Jason Jacobs: I'm trying.
Andrew Beebe: Of course. We spend a substantial amount of time talking about those tweeners and debating them. Let me see if I can sort of delabel an example, but we looked at a company that is in the supply chain logistics realm and was going to basically help people get goods faster. A typical example that we didn't do would be like a Starsky Robotics or something, a trucking company that's going autonomous, but this one was more in the being able to look really deep-
Jason Jacobs: Wait, so trucking company going autonomous is a [inaudible 00:00:13:32]?
Andrew Beebe: No. It's one that you would have a real conversation about. Is it all about putting truckers out of work? Or is it about safety? Or is it about superhumaning individuals through the use of robotics and AI? We're in a couple of robotics companies. We're in a construction robotics company called Canvas and I can't talk that much about what they're doing, but they are looking at basically helping individual construction workers become much more productive and efficient and also a lot safer. So robotics and AI, we like to apply into realms we call dirty, dull and dangerous, you know, places where humans have been doing a job for a long time, but it's also been killing them in mass, or has gotten into a repetitive world that makes the jobs so low value-add for a human that they're really not getting paid what they could in other role.
Andrew Beebe: And I think there are a lot of cases where you can justify robotics and AI investment [inaudible 00:14:30] because of that. In supply chain logistics and transparency, things where we can get greater clarity on ingredients tax or sources or types of material that might be toxic or dangerous is really, really valuable.
Andrew Beebe: We looked at a food transparency company that could trace fish all the way back to the exact boat that it was caught on and this is not some bespoke like farmers' market kind of offering. This is a very, very scalable, could work within Walmart supply chain kind of company. That's a supply chain software company. Many people wouldn't think of that as world positive. We think giving transparency into where everything that you put into your body or into your homes or on your walls like paint and stuff comes from is going to be extremely world positive.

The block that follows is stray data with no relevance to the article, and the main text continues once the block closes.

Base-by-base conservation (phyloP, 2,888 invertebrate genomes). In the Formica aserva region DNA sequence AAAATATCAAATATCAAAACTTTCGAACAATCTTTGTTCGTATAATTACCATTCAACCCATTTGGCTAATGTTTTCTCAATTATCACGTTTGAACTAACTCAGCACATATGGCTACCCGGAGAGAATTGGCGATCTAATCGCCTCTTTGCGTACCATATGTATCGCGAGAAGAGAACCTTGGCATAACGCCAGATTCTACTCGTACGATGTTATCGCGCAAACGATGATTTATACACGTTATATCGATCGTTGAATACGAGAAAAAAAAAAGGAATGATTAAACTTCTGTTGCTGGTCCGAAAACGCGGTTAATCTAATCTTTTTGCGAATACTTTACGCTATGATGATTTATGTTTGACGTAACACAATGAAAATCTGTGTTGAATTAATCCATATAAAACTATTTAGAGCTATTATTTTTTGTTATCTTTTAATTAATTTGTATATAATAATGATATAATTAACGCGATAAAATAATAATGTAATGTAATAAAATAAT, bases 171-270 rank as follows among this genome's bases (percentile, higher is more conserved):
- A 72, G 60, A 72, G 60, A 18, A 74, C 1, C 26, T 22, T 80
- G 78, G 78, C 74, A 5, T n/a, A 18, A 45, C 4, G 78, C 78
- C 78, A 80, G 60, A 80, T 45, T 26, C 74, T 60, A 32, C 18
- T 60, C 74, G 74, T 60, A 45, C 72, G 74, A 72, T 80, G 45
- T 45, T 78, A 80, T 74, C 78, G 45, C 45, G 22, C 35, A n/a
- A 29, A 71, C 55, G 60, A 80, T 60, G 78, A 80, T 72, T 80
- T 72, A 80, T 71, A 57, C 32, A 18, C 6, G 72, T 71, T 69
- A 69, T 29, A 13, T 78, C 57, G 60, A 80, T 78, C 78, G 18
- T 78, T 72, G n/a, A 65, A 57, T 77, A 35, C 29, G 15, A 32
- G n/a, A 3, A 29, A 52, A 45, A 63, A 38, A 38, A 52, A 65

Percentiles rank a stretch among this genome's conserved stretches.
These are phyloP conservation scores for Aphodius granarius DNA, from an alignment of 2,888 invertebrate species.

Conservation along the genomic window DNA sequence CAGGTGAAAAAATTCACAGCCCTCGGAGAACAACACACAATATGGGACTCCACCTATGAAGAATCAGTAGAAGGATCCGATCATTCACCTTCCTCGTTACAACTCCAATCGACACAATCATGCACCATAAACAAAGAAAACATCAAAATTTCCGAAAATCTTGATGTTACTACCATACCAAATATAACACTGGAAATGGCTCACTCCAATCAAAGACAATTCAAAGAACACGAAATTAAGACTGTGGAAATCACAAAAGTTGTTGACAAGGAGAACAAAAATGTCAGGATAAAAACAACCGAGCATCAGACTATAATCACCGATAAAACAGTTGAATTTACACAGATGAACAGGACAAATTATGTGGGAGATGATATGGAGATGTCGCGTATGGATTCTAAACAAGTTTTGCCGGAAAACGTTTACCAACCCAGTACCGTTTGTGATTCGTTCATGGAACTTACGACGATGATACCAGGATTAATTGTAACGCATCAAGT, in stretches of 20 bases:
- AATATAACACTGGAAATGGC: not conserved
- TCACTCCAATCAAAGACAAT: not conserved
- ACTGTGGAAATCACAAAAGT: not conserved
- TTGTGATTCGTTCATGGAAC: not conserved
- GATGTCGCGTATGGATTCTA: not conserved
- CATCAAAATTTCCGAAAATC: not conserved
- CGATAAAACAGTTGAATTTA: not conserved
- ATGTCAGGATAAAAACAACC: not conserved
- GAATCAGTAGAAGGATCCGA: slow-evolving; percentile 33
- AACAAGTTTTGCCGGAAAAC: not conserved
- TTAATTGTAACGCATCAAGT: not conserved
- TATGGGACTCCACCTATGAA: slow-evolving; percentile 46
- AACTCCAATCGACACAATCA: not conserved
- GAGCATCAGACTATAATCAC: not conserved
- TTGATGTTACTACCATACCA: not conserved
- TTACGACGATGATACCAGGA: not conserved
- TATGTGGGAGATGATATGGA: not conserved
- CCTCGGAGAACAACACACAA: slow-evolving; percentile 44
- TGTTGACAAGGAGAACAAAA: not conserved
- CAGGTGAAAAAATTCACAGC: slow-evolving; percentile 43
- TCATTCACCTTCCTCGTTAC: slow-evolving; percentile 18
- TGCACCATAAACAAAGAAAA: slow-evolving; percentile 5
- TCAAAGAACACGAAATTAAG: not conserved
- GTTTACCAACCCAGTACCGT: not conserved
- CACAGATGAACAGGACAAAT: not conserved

Jason Jacobs: And as I'm listening to this, first of all, that's helpful to listen to you kind of sort through that. I guess one question that comes to mind is world positive means something different to every person. So do you define world positive as a firm or is each partner given the latitude to define world positive for themselves?
Andrew Beebe: Well, I mean, yes, we define it as a firm and the four of us have the same view. We have a lot of alignment within the firm in terms of what we're all trying to do and it's the same thing.
Jason Jacobs: So all four of you need to be on board for an investment that you make? Or if one of you felt really strongly and went to the mat, could you push it through?
Andrew Beebe: We have strong discussion and debate throughout our decision making process, but we just haven't had, at the end we really come to decisions together.
Jason Jacobs: Okay. And you've talked a lot, first of all, the world positive context, super helpful. And then the context looking at individual companies or categories. Super helpful. One thing we haven't talked about yet is the limited partners. So when you think about the money that you're ... the people that you're raising the money from or the foundations or the the large institutional investors, how do you think about that and what kind of screen do you have for them?
Andrew Beebe: We don't talk that much about the exact profile of who our LPs are, but we have a very diverse LP base that is represented by all the categories that you just mentioned. And we think a lot about who we take money from. And we are in a great position to be able to choose carefully who we work with. And it's both who we want to take money from. But also we can become very motivated by knowing that we're going to make money, make a lot of money for great institutions and families and nonprofit endowments and university endowments and the like. So something we take pretty seriously.
Jason Jacobs: You might not be able to discuss it, so if you can't, we can just move on. But one question that comes to mind is just, I've heard two different schools of thought. One is that you want money from aligned sources and another is that not only does it not matter where the money comes from, but actually taking it from non-aligned sources is even better because you can take the money that would have otherwise not supported the causes you believe in and get put into the causes that are important for the world. Do you guys take a view if you can speak to that?